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					HUMAN RIGHTS
       Prof David K. Linnan
            USC LAW # 783
                     Unit 14
     COMPARISON
WESTERN (ANGLO-AMERICAN VS
 CONTINENTAL) VS ASIAN OR
 DEVELOPING COUNTRY VIEWS

 We do first a summary presentation on
 human rights mostly from US viewpoint

 Thereafter, please view Prof. Harkristuti
 Harkrisnowo for the Asian or developing
 country human rights viewpoint (asking
 yourself where the differences lie)
INDIVIDUAL RIGHTS
TRADITIONAL INT’L LAW VIEWS AS BACKGROUND

 1.   States as sole subjects, with personality

 2.   Mistreatment of foreigner considered “insult”
      of his/her state, so international law claim for
      injury to foreigner to his/her state derivatively
      NOT individually (diplomatic protection;
      “nationality” equates to standing here; but
      remember, juristic persons not covered)

 3.   Few international law rules directly applicable
      to individuals, however, such as jus in bello
      (no massacring civilians, enforced by military
      courts martial) or piracy/slavery as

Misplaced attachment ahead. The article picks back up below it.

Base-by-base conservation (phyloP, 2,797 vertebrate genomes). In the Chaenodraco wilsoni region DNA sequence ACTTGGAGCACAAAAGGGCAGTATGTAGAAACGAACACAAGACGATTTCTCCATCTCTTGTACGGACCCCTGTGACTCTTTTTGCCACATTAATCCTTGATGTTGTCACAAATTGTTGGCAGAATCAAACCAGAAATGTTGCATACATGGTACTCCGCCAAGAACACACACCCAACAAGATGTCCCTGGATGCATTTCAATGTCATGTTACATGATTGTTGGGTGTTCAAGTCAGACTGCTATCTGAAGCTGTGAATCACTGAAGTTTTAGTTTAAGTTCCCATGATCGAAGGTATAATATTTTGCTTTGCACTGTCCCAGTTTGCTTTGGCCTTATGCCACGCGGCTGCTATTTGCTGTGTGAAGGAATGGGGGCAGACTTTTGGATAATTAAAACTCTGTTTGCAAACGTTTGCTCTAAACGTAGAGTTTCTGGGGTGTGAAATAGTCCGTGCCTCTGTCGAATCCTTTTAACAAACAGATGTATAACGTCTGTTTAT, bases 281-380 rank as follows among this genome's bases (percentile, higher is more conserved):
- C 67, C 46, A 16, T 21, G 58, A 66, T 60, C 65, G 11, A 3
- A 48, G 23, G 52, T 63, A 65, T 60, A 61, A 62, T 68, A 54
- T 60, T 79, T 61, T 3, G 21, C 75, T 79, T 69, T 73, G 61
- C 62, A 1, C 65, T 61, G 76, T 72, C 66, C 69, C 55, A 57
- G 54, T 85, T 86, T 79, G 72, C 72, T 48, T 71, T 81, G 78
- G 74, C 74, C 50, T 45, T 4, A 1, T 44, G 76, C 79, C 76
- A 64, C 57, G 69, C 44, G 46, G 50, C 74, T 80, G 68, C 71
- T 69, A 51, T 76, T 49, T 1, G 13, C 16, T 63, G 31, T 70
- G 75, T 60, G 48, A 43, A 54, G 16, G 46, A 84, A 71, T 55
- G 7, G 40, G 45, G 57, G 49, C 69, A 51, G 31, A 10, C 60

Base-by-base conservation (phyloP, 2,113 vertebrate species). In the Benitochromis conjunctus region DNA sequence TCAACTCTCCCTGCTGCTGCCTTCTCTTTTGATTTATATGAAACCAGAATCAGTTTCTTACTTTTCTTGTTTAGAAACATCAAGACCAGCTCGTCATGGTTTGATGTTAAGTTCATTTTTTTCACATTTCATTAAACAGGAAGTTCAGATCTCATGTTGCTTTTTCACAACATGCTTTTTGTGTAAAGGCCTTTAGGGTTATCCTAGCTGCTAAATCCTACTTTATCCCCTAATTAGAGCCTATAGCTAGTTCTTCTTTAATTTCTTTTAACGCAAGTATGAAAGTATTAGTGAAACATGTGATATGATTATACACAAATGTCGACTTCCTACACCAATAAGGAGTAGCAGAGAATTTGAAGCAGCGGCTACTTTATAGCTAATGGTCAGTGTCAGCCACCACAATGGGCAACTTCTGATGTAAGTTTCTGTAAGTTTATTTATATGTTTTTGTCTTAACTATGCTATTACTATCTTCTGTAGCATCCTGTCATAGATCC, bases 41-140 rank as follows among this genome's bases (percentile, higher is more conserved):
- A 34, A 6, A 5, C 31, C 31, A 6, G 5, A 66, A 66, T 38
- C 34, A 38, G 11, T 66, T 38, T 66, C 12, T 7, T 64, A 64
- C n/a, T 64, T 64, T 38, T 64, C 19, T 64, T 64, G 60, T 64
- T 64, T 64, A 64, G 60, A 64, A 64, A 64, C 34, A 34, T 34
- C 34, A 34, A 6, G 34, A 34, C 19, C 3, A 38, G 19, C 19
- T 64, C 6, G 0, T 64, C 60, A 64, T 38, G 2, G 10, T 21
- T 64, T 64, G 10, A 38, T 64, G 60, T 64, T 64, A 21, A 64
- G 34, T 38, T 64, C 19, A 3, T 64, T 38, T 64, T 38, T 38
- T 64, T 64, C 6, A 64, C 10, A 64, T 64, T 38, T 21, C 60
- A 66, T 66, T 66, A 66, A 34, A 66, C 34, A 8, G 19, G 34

international law offenses
TRAD ALIEN PROTECTION
ALIEN PROTECTION STANDARDS AS
  SUBSTANTIVE BACKGROUND

 1. Denial of justice (vague general physical
    protection standards for foreigners)
 2. Economic protection standards
    (antidiscrimination, appropriate
    compensation for foreigners)
 3. Arguments re national versus
     international standards (from consular
     justice to arguments about consent to      local
 treatment re Calvo doctrine)
       POST WW II
TWO WW II WATERSHED EVENTS

 1. 1945 UN Charter stressing human
    rights (but following up Atlantic
    Charter arguably)

 2. 1946-47 Nuremberg & Tokyo trials
    stressing customary law re
    aggressive war & crimes against
    humanity more in human rights terms
HR THREE GENERATIONS
 1ST, 2ND & 3RD GENERATION RIGHTS

  1. Civil & Political (negative against
     state)

  2. Economic & Social (positive claims
     for support)

  3. Group rights as to development
     (issue of obligations between rich
     & poor states)
          US VIEWS
US RIGHTS VIEWS

 1. Strong proponent civil & political, view